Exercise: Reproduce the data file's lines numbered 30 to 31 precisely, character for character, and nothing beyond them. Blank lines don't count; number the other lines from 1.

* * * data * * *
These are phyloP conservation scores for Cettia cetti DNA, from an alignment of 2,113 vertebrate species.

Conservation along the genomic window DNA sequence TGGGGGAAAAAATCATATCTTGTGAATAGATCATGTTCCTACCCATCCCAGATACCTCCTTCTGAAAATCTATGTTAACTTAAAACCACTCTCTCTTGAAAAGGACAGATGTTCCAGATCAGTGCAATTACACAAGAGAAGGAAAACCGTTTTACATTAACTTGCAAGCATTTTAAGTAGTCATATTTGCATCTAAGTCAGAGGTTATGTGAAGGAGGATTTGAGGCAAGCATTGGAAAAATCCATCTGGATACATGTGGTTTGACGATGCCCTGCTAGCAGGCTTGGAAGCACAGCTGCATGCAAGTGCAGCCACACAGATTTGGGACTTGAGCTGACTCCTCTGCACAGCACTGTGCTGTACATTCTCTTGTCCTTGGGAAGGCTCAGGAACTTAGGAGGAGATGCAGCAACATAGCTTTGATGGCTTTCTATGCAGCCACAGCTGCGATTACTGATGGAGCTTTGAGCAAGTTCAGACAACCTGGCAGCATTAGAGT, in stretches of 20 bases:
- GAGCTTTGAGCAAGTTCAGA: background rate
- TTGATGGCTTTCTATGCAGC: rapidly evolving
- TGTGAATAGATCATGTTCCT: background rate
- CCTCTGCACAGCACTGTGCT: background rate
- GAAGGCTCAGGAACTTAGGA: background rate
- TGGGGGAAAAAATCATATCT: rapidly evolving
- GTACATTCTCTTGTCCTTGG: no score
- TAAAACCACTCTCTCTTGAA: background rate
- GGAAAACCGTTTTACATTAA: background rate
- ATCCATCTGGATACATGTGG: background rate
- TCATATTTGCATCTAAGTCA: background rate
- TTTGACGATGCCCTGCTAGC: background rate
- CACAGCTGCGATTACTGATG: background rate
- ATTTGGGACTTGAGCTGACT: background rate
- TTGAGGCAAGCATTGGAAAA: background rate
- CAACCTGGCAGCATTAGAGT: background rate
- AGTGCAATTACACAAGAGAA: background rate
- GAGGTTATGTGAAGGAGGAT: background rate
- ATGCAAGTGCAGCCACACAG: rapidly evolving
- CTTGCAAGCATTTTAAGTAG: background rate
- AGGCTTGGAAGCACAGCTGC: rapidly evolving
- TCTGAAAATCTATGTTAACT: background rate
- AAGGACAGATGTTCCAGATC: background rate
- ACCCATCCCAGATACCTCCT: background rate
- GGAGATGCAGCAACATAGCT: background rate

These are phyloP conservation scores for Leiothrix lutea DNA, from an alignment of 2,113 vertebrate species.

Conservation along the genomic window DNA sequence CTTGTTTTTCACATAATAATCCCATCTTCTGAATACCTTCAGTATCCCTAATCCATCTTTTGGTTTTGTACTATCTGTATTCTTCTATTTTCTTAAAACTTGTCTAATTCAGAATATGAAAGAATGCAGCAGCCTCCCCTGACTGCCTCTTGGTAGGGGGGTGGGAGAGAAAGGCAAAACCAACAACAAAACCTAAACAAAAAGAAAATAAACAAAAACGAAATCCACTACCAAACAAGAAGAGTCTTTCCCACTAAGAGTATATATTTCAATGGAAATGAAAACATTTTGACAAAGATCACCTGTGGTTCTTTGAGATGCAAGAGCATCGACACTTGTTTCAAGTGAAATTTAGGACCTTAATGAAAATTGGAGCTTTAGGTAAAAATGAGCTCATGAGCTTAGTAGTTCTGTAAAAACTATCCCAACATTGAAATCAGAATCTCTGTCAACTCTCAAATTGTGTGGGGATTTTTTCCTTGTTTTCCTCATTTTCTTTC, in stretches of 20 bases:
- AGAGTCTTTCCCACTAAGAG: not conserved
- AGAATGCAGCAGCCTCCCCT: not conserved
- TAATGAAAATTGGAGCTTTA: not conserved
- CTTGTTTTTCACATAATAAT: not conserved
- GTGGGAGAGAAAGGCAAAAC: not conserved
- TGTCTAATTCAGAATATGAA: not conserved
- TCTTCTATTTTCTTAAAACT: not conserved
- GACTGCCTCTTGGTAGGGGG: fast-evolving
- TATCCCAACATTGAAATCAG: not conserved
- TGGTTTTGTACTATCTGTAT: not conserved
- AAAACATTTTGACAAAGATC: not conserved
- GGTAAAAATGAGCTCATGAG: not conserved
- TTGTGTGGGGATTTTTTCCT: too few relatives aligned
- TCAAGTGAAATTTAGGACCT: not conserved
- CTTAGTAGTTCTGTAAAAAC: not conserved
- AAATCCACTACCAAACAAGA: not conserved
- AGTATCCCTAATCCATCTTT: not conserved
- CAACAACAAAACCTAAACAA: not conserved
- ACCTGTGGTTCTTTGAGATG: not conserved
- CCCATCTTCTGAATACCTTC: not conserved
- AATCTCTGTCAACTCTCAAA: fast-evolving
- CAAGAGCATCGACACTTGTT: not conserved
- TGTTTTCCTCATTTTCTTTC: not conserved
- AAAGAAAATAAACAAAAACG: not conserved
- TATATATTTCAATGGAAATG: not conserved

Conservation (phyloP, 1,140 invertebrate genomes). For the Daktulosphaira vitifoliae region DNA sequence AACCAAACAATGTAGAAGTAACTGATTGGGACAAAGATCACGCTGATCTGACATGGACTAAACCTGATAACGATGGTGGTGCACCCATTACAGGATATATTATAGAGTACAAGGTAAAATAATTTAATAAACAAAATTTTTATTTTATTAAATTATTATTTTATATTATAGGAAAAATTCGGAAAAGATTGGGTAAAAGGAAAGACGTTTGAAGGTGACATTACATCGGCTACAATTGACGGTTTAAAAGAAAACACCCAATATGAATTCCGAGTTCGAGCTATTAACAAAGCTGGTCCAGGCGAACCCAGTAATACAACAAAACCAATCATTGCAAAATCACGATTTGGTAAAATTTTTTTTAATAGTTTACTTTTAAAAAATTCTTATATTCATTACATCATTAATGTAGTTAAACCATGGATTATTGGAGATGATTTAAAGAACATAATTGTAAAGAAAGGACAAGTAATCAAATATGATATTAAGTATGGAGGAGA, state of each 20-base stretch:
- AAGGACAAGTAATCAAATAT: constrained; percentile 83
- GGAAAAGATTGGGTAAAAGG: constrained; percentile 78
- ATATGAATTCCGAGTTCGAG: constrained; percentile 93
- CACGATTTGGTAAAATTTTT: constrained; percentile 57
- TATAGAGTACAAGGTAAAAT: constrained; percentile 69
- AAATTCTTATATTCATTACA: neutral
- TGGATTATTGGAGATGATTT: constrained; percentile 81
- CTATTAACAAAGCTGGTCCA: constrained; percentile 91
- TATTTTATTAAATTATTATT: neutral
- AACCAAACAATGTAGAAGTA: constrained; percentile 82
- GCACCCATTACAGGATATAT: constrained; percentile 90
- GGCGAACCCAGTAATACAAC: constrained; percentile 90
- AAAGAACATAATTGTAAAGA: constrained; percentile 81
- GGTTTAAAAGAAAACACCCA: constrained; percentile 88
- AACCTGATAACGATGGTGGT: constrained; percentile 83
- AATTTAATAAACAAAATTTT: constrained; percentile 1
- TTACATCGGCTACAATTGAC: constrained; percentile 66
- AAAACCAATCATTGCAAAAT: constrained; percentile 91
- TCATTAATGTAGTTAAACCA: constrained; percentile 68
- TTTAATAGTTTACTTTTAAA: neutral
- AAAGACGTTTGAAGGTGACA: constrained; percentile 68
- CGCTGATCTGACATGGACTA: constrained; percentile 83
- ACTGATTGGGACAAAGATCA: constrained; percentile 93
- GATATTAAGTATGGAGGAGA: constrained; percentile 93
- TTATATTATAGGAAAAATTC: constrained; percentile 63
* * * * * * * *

- AGAGTCTTTCCCACTAAGAG: not conserved
- AGAATGCAGCAGCCTCCCCT: not conserved